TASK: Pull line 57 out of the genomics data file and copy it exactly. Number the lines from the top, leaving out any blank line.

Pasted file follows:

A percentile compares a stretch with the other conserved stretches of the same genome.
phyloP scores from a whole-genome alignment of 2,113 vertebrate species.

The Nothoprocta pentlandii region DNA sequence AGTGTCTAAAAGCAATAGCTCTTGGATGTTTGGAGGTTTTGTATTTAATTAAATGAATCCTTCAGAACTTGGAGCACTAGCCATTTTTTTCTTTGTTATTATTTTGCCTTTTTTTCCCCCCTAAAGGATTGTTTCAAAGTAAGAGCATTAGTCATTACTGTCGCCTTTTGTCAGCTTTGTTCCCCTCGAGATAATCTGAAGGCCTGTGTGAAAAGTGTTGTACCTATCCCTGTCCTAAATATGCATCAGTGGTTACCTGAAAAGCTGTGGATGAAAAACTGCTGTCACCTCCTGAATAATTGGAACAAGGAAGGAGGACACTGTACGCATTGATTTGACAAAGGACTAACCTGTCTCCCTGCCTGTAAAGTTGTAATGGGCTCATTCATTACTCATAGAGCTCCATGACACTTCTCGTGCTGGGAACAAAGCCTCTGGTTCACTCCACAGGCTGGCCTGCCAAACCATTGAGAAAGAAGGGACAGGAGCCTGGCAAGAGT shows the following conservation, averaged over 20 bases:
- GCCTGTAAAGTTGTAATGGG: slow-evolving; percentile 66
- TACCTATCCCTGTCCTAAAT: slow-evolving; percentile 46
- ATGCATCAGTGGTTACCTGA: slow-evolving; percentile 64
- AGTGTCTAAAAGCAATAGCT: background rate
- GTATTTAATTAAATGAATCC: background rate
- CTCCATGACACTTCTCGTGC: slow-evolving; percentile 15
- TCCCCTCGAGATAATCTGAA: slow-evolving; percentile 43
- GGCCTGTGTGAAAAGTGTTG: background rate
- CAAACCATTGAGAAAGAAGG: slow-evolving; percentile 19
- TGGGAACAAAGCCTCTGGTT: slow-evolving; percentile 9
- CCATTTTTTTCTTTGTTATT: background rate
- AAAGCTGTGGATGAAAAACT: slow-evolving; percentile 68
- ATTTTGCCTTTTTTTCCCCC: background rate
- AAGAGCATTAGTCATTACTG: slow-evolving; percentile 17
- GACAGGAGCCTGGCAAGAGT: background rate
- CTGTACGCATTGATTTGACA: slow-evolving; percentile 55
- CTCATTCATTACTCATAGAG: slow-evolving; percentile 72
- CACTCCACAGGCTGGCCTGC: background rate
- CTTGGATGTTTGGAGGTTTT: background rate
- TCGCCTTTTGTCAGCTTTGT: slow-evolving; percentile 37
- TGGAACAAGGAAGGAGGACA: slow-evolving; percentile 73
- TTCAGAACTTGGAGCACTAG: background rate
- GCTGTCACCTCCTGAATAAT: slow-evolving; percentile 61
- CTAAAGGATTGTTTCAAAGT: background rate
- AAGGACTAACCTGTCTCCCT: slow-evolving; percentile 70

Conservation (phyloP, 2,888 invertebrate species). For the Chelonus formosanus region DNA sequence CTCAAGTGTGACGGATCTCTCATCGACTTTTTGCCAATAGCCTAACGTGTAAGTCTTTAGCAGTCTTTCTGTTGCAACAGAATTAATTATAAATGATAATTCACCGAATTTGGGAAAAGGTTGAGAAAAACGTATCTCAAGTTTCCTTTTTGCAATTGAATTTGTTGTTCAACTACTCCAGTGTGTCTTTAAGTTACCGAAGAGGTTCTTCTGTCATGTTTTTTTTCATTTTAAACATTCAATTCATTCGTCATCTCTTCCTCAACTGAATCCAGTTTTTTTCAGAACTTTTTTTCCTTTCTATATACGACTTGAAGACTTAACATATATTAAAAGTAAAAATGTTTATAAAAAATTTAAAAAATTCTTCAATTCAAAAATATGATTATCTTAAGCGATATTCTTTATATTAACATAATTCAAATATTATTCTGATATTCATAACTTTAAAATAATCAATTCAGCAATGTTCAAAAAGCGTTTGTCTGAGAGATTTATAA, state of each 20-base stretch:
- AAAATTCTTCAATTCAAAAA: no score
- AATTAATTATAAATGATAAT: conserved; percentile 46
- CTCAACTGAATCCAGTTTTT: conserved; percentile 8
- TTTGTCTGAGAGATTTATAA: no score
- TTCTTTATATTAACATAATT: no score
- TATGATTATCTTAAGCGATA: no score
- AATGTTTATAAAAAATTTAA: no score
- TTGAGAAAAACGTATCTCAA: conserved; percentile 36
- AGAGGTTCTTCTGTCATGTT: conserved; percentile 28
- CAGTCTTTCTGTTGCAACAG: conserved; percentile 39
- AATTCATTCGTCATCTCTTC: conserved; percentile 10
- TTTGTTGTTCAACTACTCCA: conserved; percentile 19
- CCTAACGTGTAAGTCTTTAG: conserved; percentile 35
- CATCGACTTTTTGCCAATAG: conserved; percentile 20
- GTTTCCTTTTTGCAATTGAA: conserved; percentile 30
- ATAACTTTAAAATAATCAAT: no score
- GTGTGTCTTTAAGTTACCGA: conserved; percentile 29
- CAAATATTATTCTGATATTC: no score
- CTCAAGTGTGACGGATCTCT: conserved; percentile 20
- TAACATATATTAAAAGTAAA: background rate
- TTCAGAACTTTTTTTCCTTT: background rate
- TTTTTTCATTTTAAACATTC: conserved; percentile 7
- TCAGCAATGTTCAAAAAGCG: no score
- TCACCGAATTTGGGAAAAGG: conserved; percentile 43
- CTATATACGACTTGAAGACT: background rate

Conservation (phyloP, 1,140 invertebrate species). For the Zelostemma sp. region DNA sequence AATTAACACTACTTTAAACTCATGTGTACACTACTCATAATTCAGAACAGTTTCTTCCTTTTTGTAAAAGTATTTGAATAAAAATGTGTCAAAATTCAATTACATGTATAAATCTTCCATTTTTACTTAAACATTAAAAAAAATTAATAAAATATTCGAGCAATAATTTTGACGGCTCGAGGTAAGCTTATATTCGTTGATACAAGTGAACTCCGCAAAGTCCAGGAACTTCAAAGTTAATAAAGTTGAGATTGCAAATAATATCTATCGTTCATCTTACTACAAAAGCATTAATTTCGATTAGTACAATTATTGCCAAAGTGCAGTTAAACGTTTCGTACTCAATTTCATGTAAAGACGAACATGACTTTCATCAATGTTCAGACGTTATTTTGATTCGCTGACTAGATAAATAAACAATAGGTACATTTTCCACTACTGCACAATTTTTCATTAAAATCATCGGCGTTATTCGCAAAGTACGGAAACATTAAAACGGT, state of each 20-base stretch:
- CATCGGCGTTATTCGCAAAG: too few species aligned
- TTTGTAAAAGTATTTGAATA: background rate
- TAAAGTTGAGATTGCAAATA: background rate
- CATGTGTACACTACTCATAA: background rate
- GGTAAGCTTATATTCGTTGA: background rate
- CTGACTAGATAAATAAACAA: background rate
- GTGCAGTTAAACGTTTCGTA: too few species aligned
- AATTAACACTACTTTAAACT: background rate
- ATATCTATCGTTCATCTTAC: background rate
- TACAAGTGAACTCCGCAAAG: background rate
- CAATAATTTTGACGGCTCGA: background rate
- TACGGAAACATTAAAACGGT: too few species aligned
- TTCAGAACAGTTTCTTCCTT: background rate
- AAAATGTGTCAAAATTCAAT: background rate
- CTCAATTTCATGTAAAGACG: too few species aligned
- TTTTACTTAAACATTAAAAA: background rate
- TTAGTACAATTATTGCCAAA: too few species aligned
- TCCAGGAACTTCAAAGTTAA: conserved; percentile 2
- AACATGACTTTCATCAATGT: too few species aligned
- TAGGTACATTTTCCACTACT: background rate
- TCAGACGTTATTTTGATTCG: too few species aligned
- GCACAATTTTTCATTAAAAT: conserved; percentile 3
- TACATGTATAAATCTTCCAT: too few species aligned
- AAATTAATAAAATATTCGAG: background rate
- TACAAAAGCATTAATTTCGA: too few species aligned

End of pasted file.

- TTTGTAAAAGTATTTGAATA: background rate